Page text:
Cognac production is a romantic affair. Sure, chemistry is involved—pressing and fermenting grapes into white wine, then distilling that wine into a concentrated eau de vie … that’s all science. But the careful nurturing of that eau de vie, the selective barrel aging involved—knowing which wooden casks to use and when to use them—and the final blending that, through the marriage of many distinctive cognacs, creates an elegant and sophisticated cuvée? That’s artistry.
Ferrand Cognac recently injected even more romanticism into this process with the release of Légendaire, an annual limited-edition release that will be shared with the world only 500 bottles at a time, at a cost of $2,500 per bottle. To call this exceptional cognac the house’s pinnacle expression may not pay it the proper respect it deserves. Maison Ferrand refers to Légendaire as its “oldest and most extravagant elixir.” That, at least, gets closer to the truth.
The resplendent spirit, a 100% Grande Champagne Premier Cru de Cognac, was created by Ferrand Cognac’s master blender Alexandre Gabriel, pictured above, who looked to the Ferrand family’s 10-generations-long history of cognac making for inspiration. The family’s historic manor, circa 1861, also provided inspiration, as many features and aspects of it have remained unchanged throughout the decades—creaky parquet floors are still boisterous underfoot, while the walls adorned with 19th century wallpaper harken to antiquated eras of pageantry.
Nevertheless, it was the cognac house’s ample reserves that supported Gabriel’s vision to create a rare cognac that paid proper homage to the Ferrand family legacy. As Gabriel explains, those reserves—and the reserves of many esteemed cognac houses in the area—exist today largely because World War II created a troubling period of economic unrest during and immediately after the battles ceased. “People didn’t trust money in the old days,” he says. “People put their money into cognac. They put all their savings in barrels, and that’s why we still have some of these barrels today. They were the savings of that time.”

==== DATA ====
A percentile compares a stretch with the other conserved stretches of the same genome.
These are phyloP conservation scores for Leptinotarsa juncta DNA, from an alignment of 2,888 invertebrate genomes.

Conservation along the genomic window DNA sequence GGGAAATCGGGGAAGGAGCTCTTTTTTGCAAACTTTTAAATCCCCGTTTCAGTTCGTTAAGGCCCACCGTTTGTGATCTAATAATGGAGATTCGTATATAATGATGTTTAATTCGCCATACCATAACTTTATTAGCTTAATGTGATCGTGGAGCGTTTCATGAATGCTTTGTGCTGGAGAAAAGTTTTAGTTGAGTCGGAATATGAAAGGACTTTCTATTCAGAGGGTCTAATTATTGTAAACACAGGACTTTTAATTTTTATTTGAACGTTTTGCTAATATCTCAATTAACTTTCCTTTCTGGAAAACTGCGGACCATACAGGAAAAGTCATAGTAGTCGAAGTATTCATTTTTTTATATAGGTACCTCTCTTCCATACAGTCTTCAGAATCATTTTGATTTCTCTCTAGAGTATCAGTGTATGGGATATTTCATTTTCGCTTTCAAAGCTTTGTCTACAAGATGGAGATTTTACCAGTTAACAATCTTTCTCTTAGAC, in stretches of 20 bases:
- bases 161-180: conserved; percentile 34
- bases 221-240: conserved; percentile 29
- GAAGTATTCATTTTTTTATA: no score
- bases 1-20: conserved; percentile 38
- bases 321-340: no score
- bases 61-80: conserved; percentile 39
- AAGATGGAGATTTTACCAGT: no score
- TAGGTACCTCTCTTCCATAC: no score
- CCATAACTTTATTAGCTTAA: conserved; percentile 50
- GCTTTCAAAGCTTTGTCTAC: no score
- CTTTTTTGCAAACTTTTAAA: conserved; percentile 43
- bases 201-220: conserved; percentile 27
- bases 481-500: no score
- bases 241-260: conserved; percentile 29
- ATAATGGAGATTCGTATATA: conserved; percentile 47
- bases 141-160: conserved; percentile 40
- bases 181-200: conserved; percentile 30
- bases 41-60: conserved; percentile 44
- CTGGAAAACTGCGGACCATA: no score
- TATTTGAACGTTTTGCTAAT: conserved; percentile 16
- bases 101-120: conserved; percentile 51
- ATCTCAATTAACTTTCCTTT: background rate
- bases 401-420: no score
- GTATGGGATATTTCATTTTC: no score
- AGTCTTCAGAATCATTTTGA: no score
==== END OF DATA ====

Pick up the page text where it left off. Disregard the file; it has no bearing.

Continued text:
Over the subsequent decades, those revered cognacs were transferred from barrels to glass demijohns, where they remained preserved and protected within the confines of Ferrand Cognac’s Paradis cellar. From that assemblage of rare cognacs—some almost a century old, having spent almost three-quarters of that time in casks—Gabriel selected the components that would make up Légendaire’s recipe.
Some of those components, when tasted individually, are defined by their richness; others, decades older, are strikingly (and curiously) vibrant with bold ginger-spice notes. “That’s the master blender knowing how to use the right barrel for the right cognac at the right age,” Gabriel says, explaining how a cognac that has spent 70 years in a barrel can retain such brightness.
As for Légendaire, it’s a cognac that is tantalizing for its complexity, delivering notes of port wine, passion fruit, and even tropical aromas on the nose as it rests (and evolves) in the glass. On the palate, hints of clove intermix with the presence of acacia honey and ginger, all of which elegantly segues into decadent fruit and floral notes that are balanced by a touch of spice.
Such depth of flavor and aroma requires patience, which is why Gabriel encourages imbibers to linger over a glass of well-made cognac, no matter which house produced it. According to Gabriel, there’s an aromatic story that the spirit will tell, but it only reveals itself with time. “The older the cognac—if it’s a well-made cognac—the longer that aromatic story in the glass is going to be,” he says. “It will continue to tell you beautiful cognac stories throughout the night. Great cognac should stay with you for a very long time.”
Légendaire delivers on that promise.